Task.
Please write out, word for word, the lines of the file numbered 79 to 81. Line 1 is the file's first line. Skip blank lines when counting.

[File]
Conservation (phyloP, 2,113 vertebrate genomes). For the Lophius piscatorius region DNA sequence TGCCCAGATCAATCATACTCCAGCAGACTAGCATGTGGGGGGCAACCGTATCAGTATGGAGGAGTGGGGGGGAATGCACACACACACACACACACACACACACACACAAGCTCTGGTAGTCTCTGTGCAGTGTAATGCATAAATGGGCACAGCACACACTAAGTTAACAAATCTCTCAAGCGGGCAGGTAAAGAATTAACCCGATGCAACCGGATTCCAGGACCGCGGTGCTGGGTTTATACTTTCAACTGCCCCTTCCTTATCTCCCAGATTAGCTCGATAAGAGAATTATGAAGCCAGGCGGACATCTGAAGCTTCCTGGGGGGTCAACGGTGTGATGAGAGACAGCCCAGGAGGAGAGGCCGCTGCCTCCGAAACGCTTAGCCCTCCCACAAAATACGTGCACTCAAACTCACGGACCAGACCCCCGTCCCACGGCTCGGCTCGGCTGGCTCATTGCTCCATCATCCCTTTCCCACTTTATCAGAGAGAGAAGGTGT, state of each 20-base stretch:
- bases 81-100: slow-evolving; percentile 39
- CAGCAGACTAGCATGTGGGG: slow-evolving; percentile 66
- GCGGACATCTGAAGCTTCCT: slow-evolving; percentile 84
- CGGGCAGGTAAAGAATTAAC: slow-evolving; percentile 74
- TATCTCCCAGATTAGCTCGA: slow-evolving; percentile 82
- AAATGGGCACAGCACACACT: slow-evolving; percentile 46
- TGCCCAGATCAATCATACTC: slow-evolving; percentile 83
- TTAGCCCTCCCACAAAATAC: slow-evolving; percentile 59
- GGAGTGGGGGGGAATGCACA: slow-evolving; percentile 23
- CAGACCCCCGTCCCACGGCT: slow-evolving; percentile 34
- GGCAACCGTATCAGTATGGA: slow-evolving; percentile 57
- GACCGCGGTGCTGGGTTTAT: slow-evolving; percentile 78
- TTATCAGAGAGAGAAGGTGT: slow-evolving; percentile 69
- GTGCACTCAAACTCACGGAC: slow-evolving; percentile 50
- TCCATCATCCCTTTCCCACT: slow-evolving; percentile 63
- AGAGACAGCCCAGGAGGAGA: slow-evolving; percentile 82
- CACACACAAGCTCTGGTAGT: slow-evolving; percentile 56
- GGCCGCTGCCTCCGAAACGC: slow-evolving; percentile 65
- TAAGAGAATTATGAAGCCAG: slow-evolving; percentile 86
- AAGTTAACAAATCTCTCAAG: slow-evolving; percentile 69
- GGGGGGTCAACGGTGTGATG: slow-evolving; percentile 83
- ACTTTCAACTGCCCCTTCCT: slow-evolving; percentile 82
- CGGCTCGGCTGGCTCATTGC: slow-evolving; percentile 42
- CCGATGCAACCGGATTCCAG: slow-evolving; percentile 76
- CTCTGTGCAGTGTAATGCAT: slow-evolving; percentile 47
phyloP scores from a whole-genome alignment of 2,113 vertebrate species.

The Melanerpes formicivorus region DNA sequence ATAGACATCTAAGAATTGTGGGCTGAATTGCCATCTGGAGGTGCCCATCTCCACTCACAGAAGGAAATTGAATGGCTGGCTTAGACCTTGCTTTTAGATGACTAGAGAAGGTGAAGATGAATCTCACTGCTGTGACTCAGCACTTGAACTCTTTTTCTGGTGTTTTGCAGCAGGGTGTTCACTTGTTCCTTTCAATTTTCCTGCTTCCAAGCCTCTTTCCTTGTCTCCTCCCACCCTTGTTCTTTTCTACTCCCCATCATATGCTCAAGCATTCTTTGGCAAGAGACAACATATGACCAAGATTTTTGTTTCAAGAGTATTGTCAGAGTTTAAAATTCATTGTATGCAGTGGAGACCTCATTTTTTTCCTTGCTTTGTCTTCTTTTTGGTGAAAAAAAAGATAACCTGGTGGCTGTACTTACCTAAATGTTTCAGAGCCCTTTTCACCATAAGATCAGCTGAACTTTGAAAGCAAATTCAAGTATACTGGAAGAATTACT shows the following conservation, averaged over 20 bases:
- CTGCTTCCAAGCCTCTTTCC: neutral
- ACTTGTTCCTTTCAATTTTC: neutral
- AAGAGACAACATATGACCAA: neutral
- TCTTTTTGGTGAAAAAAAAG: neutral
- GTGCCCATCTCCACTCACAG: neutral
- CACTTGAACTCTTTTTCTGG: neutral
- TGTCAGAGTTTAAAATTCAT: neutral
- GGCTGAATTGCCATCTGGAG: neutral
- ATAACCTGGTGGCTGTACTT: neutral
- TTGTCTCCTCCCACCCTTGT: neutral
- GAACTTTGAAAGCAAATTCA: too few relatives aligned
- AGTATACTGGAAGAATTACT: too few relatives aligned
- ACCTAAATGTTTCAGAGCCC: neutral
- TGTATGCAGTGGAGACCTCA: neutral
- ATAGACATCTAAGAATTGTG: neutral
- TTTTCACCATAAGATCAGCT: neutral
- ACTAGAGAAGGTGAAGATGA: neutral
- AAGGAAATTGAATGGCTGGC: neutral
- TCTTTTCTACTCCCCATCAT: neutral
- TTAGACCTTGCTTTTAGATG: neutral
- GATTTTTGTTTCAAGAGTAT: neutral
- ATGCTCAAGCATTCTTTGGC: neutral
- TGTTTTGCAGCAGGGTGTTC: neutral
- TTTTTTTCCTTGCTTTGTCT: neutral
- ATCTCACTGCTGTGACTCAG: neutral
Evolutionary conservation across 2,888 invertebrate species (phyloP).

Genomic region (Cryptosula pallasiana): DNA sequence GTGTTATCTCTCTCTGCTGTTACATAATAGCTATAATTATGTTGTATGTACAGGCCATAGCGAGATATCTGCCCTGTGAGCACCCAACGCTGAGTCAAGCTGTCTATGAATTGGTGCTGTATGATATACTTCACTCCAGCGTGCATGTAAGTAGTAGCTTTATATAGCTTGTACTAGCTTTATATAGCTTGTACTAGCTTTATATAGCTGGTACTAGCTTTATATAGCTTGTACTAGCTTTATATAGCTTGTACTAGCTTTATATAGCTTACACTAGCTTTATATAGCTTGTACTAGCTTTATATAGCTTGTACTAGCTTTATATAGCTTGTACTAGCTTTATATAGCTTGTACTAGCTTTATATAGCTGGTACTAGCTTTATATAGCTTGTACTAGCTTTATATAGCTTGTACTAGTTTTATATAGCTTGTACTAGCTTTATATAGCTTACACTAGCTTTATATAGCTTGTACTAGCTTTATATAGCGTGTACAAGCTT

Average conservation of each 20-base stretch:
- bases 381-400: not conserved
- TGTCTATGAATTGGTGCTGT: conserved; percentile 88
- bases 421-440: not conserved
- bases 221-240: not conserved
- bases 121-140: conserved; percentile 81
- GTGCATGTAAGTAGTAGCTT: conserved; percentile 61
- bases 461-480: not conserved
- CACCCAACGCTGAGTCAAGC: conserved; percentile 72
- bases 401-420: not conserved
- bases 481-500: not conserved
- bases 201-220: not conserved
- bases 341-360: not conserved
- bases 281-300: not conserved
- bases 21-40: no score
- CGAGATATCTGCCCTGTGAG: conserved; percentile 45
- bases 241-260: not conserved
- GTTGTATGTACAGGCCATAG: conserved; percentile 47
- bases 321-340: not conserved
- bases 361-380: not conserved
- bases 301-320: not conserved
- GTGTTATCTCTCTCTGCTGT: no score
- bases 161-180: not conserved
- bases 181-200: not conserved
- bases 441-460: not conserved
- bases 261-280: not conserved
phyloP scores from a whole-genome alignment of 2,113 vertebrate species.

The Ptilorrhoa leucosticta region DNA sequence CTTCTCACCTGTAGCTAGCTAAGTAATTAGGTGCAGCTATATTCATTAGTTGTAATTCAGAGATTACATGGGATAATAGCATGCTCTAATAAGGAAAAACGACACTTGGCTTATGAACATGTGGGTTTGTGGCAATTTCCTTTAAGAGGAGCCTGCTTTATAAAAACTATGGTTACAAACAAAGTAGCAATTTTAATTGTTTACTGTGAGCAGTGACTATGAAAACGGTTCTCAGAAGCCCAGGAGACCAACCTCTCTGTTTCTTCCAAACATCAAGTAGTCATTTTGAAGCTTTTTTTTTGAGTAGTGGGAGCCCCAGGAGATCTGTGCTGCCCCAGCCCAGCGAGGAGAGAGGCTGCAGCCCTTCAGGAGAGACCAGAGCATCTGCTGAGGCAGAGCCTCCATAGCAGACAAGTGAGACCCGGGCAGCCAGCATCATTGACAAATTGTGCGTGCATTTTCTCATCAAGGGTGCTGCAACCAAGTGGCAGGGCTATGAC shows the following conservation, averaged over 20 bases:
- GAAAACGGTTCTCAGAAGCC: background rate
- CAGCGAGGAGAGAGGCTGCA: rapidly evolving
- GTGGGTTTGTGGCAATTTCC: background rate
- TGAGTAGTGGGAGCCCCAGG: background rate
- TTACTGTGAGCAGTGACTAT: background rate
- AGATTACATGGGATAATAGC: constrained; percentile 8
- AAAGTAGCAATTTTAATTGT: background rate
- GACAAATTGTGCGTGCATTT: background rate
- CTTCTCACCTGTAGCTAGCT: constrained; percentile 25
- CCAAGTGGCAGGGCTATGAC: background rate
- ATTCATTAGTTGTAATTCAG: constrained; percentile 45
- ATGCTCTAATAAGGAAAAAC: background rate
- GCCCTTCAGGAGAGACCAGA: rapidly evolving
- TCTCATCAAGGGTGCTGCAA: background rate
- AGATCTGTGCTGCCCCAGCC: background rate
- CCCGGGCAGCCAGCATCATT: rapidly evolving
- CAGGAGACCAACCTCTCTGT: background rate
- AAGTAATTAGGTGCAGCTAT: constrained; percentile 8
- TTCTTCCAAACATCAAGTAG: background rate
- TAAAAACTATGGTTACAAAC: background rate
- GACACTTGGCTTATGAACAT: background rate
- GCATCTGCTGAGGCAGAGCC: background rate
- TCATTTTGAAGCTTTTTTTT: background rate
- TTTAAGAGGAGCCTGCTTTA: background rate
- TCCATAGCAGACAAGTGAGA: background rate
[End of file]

- bases 181-200: not conserved
- bases 441-460: not conserved
- bases 261-280: not conserved